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FPE breaker failed to trip - this is a typical breaker side blow-out that occurs.FPE Stab-Lok® Electrical Hazard FAQs
Federal Pacific Electrical Panels & Circuit Breakers

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FPE Federal Pacific Electric Stab-Lok® Electrical Panel & Circuit Breaker Hazard Questions & Answers:

Frequently-asked questions & answers about the safety, identification, replacement of FPE Stab-Lok brand electrical panels & Stab-Lok circuit breakers.

This article series explains the fire and shock hazards associated with Federal Pacific Electric Stab-Lok® circuit breakers and service panels, provides a complete history of the FPE Hazard, and we provide and cite independent, unbiased research on FPE failures, and recommends replacement of the panels.

 

Replacement FPE Stab-Lok® circuit breakers are unlikely to reduce the failure risk of this equipment. We recommend that residential FPE Stab-Lok® electrical panels be replaced entirely or the entire panel bus assembly be replaced, regardless of FPE model number or FPE year of manufacture. We do not sell circuit breakers nor any other products. 



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Federal Pacific Electric Stab-Lok® Circuit Breaker Hazard Current Status, Failures, Research, & History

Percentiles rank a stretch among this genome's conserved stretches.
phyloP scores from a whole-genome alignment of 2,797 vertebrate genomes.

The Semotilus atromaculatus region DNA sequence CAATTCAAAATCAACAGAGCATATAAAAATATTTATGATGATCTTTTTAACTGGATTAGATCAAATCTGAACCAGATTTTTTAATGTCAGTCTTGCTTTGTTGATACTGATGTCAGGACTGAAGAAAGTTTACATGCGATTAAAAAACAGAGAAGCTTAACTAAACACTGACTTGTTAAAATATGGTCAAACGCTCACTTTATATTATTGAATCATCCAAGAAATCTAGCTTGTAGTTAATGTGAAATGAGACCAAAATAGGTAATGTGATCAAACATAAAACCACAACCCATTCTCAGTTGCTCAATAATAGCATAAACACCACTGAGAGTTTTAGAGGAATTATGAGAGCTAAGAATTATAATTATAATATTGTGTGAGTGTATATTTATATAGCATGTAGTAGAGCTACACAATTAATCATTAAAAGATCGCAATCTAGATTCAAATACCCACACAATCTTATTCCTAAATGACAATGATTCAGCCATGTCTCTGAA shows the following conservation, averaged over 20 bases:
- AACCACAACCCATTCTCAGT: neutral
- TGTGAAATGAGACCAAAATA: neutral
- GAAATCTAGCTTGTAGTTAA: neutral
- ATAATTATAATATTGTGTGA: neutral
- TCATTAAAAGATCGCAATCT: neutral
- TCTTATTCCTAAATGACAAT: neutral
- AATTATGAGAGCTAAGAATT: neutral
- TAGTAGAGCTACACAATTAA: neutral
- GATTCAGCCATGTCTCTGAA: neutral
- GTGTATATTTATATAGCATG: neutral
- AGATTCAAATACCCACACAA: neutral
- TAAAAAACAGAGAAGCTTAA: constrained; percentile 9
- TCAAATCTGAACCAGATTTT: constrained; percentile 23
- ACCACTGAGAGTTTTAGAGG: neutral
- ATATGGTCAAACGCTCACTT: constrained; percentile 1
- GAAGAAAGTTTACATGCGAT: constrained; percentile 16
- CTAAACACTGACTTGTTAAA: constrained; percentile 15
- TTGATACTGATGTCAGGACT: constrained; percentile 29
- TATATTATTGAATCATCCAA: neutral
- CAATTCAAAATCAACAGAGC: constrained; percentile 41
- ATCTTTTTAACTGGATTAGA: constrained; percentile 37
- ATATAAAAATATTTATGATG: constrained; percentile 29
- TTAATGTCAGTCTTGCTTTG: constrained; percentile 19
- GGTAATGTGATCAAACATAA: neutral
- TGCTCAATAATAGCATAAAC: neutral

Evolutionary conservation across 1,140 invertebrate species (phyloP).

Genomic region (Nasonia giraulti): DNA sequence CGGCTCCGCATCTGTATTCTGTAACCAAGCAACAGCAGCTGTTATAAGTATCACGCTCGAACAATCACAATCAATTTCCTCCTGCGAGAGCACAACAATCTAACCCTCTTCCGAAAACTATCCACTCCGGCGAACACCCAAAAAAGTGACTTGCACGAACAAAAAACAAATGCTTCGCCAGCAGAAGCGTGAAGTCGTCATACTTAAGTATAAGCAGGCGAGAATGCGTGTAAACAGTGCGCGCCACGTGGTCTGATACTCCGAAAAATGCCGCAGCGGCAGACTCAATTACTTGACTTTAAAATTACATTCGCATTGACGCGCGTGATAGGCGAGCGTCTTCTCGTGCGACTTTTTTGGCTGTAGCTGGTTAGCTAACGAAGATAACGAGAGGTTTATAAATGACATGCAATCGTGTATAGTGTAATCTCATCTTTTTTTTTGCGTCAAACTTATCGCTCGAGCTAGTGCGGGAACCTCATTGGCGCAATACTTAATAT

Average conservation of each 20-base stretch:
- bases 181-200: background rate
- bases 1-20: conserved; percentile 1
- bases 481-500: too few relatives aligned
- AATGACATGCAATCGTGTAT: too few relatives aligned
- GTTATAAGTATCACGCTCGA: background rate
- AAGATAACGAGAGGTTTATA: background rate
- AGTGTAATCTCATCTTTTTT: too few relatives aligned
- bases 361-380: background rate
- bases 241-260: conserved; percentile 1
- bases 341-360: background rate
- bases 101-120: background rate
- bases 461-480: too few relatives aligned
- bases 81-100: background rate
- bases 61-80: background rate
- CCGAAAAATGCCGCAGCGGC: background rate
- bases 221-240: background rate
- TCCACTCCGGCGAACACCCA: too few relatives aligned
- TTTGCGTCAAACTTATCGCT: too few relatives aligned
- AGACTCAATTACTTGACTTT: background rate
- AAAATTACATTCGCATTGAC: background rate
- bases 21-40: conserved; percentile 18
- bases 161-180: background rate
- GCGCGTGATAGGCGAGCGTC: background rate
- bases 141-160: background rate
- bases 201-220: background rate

These questions & answers about the safety of FPE Stab-Lok breakers & panels were posted originally at FEDERAL PACIFIC FPE HAZARDS.

Federal Pacific Electric "Stab-Lok® " service panels and breakers are a latent hazard and FPE circuit breakers can fail to trip in response to overcurrent, leading to electrical fires. The breakers may also fail to shut off internally even if the toggle is switched to "off." Some double-pole (240-Volt) FPE circuit breakers and single-pole FPE Stab-Lok® circuit breakers simply do not work safely.

Question: I can't afford to pay for a new electrical panel - where can the money come from?

Thanks alot! 71 yrs old, on social security, everything went up, especially Taxes, food etc. Now I can't sleep worried my house is going to burn down. Where does the money come for this!! I'm sure it's not cheap to replace circuit boards electricians are expensive. Thanks my money was right there for you when we put in Federal Pacific.... - Joann Novotny - 6/23/11